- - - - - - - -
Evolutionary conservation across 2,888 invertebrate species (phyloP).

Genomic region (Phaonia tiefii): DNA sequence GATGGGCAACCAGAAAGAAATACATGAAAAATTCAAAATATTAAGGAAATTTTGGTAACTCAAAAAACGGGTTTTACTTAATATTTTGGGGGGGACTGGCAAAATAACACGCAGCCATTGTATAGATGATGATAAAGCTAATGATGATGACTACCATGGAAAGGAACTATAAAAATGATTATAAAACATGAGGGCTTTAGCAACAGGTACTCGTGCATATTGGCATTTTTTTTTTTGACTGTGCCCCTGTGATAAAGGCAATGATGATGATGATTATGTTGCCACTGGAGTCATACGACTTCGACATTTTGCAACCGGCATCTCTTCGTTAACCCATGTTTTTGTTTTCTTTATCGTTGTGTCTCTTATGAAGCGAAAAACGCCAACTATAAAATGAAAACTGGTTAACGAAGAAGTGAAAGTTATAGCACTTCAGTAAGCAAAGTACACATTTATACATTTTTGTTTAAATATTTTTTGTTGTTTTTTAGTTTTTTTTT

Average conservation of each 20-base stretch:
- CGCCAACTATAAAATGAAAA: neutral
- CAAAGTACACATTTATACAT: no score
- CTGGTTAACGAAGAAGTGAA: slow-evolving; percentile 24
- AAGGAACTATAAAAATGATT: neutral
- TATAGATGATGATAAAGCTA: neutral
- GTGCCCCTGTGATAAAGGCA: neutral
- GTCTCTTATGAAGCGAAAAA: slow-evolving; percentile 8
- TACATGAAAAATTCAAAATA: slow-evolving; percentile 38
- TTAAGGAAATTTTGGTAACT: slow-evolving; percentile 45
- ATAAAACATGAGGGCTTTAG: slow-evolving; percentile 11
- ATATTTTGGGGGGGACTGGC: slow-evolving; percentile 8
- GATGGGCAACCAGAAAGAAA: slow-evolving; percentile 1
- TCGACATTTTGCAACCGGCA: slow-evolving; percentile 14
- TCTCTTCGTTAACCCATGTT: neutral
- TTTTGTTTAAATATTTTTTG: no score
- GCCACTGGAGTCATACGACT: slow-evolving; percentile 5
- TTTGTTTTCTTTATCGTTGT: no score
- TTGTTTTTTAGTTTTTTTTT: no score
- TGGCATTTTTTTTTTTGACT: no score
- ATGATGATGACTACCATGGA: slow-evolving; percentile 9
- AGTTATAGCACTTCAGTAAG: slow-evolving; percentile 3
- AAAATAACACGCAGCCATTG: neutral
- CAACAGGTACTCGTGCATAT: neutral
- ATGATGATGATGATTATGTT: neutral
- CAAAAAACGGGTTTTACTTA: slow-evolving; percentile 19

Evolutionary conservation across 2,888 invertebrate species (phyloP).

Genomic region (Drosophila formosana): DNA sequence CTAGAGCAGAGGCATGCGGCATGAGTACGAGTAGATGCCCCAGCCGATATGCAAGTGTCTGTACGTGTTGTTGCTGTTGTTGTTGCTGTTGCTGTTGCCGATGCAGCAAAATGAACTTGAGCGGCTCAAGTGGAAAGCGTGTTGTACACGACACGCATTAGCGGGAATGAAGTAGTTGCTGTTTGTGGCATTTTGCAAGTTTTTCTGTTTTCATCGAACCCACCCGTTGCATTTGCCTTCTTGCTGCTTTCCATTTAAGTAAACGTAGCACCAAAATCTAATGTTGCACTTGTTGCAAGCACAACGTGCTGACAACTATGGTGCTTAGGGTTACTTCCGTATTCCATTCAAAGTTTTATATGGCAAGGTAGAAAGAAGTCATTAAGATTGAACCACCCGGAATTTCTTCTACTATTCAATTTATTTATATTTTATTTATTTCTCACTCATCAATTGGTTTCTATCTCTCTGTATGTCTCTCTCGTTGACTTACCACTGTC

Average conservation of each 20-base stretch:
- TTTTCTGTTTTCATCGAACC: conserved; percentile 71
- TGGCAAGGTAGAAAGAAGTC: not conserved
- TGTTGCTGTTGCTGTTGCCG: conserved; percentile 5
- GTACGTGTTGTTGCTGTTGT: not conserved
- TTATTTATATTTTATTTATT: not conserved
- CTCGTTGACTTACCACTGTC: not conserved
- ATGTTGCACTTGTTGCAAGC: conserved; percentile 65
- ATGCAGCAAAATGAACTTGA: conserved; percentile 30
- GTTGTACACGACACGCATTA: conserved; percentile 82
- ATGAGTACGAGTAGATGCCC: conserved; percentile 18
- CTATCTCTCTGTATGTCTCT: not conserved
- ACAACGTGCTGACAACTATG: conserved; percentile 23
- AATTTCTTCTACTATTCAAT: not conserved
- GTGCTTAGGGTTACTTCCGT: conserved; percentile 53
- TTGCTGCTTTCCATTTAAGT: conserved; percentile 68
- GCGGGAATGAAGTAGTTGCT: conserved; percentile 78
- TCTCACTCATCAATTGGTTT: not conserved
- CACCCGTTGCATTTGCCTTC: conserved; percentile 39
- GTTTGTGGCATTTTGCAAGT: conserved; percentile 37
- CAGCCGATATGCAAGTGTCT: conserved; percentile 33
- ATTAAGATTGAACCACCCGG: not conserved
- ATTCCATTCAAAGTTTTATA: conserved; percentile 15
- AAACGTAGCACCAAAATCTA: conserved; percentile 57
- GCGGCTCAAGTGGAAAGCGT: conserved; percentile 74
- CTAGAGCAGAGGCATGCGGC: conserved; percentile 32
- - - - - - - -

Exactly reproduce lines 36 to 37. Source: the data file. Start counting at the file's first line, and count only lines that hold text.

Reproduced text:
- TTATTTATATTTTATTTATT: not conserved
- CTCGTTGACTTACCACTGTC: not conserved